Clock, Farmers' Market, Ferry Building, Embarcadero, San Francisco.
"No way, no how, no McCain!" Thank you, Hillary, for an impassioned speech. On Tuesday Sen. Clinton reminded die-hard supporters that what's more important than personal feelings is fighting for what's best for our country. "I ran to stand up for all those who have been invisible to their government for eight long years. Those are the reasons I ran for president. Those are the reasons I support Barack Obama. And those are the reasons you should too," she said.
"John McCain says the economy is fundamentally sound. John McCain doesn't think that 47 million people without health insurance is a crisis. John McCain wants to privatise social security. And in 2008, he still thinks it is okay when women don't earn equal pay for equal work," she reminded delegates.
On Wednesday, Hillary Clinton formally nominated Barack Obama. "With eyes firmly fixed on the future, in the spirit of unity, with the goal of victory, with faith in our party and our country, let’s declare together, in one voice, right here, right now, that Barack Obama is our candidate and he will be our President. Madame Secretary, I move that the convention suspend the procedural rules and suspend the further conduct of the roll cal vote — all votes cast by the delegates will be counted — and I move Senator Barack Obama of Illinois be elected by this convention by acclamation as the nominee of the Democtaric party for President of the United States.”
I stayed up until 3:45 this morning to watch Bill Clinton address the convention and was not disappointed. His spirited speech - preceded by a five-minute standing ovation - reminded me of the Bill Clinton I know and admire. "People the world over have always been more impressed by the power of our example than by the example of our power," he said. "Look at the example the Republicans have set. In this decade, American workers have consistently given us rising productivity. That means, year after year, they work harder and produce more.
"Now, what did they get in return? Declining wages, less than one-fourth as many new jobs as in the previous eight years, smaller health care and pension benefits, rising poverty and the biggest increase in income inequality since the 1920s. American families by the millions are struggling with soaring health care costs and declining coverage," Clinton said.
"They (Republicans) took us from record surpluses to an exploding debt; from over 22 million new jobs to just 5 million; from increasing working families’ incomes to nearly $7,500 a year to a decline of more than $2,000 a year; from almost 8 million Americans lifted out of poverty to more than 5.5 million driven into poverty and millions more losing their health insurance.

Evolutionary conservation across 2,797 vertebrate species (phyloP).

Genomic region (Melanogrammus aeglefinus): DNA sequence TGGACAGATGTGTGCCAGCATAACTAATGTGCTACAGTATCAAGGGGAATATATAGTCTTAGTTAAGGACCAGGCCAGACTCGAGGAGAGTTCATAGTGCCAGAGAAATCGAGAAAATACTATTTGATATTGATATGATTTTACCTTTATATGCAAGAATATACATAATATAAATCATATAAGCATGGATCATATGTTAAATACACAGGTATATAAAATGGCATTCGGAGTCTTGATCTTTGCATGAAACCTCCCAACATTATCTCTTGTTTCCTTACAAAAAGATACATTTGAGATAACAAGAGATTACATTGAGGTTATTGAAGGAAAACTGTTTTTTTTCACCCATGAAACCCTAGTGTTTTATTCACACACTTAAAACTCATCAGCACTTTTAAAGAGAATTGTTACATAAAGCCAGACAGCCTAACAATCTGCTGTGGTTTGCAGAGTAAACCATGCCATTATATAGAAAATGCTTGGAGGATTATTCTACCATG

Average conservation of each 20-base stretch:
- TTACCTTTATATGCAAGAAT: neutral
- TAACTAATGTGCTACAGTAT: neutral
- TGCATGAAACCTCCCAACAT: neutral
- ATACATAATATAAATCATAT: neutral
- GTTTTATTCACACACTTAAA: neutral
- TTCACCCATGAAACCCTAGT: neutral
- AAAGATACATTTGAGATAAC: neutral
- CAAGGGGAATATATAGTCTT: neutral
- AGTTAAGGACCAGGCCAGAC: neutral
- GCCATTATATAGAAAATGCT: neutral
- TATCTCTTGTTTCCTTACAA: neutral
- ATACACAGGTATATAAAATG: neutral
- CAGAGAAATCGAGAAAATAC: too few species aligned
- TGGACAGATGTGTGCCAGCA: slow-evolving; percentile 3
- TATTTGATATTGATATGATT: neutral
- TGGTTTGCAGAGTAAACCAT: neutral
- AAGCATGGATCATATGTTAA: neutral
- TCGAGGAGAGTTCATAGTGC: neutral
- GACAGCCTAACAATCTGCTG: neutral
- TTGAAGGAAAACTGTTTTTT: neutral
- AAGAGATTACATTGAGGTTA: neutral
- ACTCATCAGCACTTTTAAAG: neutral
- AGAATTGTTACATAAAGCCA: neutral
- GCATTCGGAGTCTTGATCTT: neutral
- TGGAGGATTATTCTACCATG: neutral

"Now, in spite of all this evidence, their candidate is actually promising more of the same. Think about it: more tax cuts for the wealthiest Americans that will swell the deficit, increase inequality, and weaken the economy; more Band-Aids for health care that will enrich insurance companies, impoverish families and increase the number of uninsured; more going it alone in the world, instead of building the shared responsibilities and shared opportunities necessary to advance our security and restore our influence.
"They actually want us to reward them for the last eight years by giving them four more!" Cinton said.
Kerry and Biden remind voters of key issues
John Kerry made an absolutely brilliant speech, contrasting McCain's constantly-changing positions to Obama's measured choices. He talked about why Americans can't afford four more years of Republican bad decisions and failed policies. Read the transcript here.
Vice-presidential nominee Sen. Joe Biden also made a powerful speech. Biden spoke of the need for change; of a government that addresses the needs of all its citizens, rather than favouring the privileged few. He said he's "never seen a time when Washington has seen so many people knocked down and not helped them get back up."
And on Tuesday, Sen. Bob Casey reminded convention delegates that “John McCain calls himself a maverick, but he votes with George Bush 95% of the time. That’s not a maverick. That’s a sidekick.”
“The Bush-McCain Republicans inherited the strongest economy in history and drove it into a ditch. They cut taxes on the wealthiest of us and passed the pain to the least of us. They ran up the debt gave huge subsidies to oil companies and now they’re asking for four more years? How about four more months,” Casey said.
Only 68 days until the election. We've already seen John McCain embrace Rovian-style politics. Sadly, rather than talk about the problems facing our country, he appears prepared to do and say anything - even if untrue - to try to cast doubt about his opponent. What I doubt is McCain's ability to lead; he can't even keep his facts straight and needs geography lessons. Further, it's alarming how in this campaign he's reversed his positions on nearly every issue that as a senator he endorsed - including an immigration bill he wrote!
Let's get busy. We've got the important work of winning an election!